• orangeowl says:

        I’ve been doing this, too, for the most part, resubscribing when I want to see something then cancelling or pausing for a while when I’m done with the shows. I’ve been off HBO/Max since Succession ended and feel like maybe it’s time to cancel Hulu and try it again.

      • lucy2 says:

        That’s what I’ve been trying to do too, I turn HBO on and off, and I do a month here and there of other stuff if there’s a show I want to see. I use Hulu Live for my TV, so I keep that, plus some family members use it as well, but it’s now bundled with Disney+, so I have to have that whether I want it or not. It’s pretty annoying.
        Netflix got a lot more strict with their sharing, and are still raising prices.

  6. Carol Mengel says:

    Less people in the parks, but let’s raise the price for parking and annual passes too. Iger is supposedly all stressed out poor baby. Guess his new $27 million yacht is taking too long.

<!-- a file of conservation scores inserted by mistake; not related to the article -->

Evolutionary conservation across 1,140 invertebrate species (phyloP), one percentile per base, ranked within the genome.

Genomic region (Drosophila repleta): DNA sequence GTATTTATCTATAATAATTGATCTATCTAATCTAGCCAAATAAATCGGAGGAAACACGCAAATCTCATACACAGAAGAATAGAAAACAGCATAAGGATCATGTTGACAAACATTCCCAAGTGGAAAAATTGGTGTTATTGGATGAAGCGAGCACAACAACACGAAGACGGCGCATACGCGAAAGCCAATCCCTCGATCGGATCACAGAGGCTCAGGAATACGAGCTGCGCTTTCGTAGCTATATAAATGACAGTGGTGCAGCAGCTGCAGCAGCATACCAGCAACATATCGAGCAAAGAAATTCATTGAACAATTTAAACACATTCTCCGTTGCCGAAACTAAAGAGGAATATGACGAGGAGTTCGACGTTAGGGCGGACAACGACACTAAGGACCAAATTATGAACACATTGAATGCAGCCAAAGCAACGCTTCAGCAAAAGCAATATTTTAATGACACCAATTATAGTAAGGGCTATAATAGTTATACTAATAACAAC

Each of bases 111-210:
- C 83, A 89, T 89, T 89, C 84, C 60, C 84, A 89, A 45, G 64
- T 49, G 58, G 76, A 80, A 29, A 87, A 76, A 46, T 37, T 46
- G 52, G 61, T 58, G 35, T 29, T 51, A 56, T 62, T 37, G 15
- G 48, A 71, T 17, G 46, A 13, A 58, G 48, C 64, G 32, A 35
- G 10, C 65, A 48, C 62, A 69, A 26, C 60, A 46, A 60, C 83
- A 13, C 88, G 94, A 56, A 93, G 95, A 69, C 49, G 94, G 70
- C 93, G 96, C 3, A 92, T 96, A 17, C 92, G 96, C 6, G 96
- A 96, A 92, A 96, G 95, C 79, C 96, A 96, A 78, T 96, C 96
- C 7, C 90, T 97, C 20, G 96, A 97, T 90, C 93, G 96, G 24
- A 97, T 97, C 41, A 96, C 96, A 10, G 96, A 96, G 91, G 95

7. Concern Fae says:

    I’ve been rotating the services for a while now. I also don’t really do streaming in the summer. Realized it gets dark too late to start a movie. Also, my local library has all the DVDs, so I have movies to watch when I want.

    These people are screwing themselves. They cancel shows people like and then wonder why people are dumping their subscriptions. The loyalty is gone.

  8. Bookie says:

    Ugh. I was so happy when I cut cable several years ago and was saving a ton of money, but now with the high cost of streaming services, it’s really not that much in savings.

    • Becks1 says:

      This is why we haven’t cut cable. We would still pay a lot to get the streaming services we want (Netflix and Max are part of our cable package so we don’t pay extra for those.)

      • schmootc says:

        Same @Becks1 – I went through my bill and realized that most of it was for internet service, not cable. And when I did the math to get YouTube TV and a few streaming services in place of cable, it didn’t add up. (And this is before the two bumps for Hulu. I noped out when ad-free was $10 or $11. $18 for that is highway robbery.)

  9. Ameerah M says: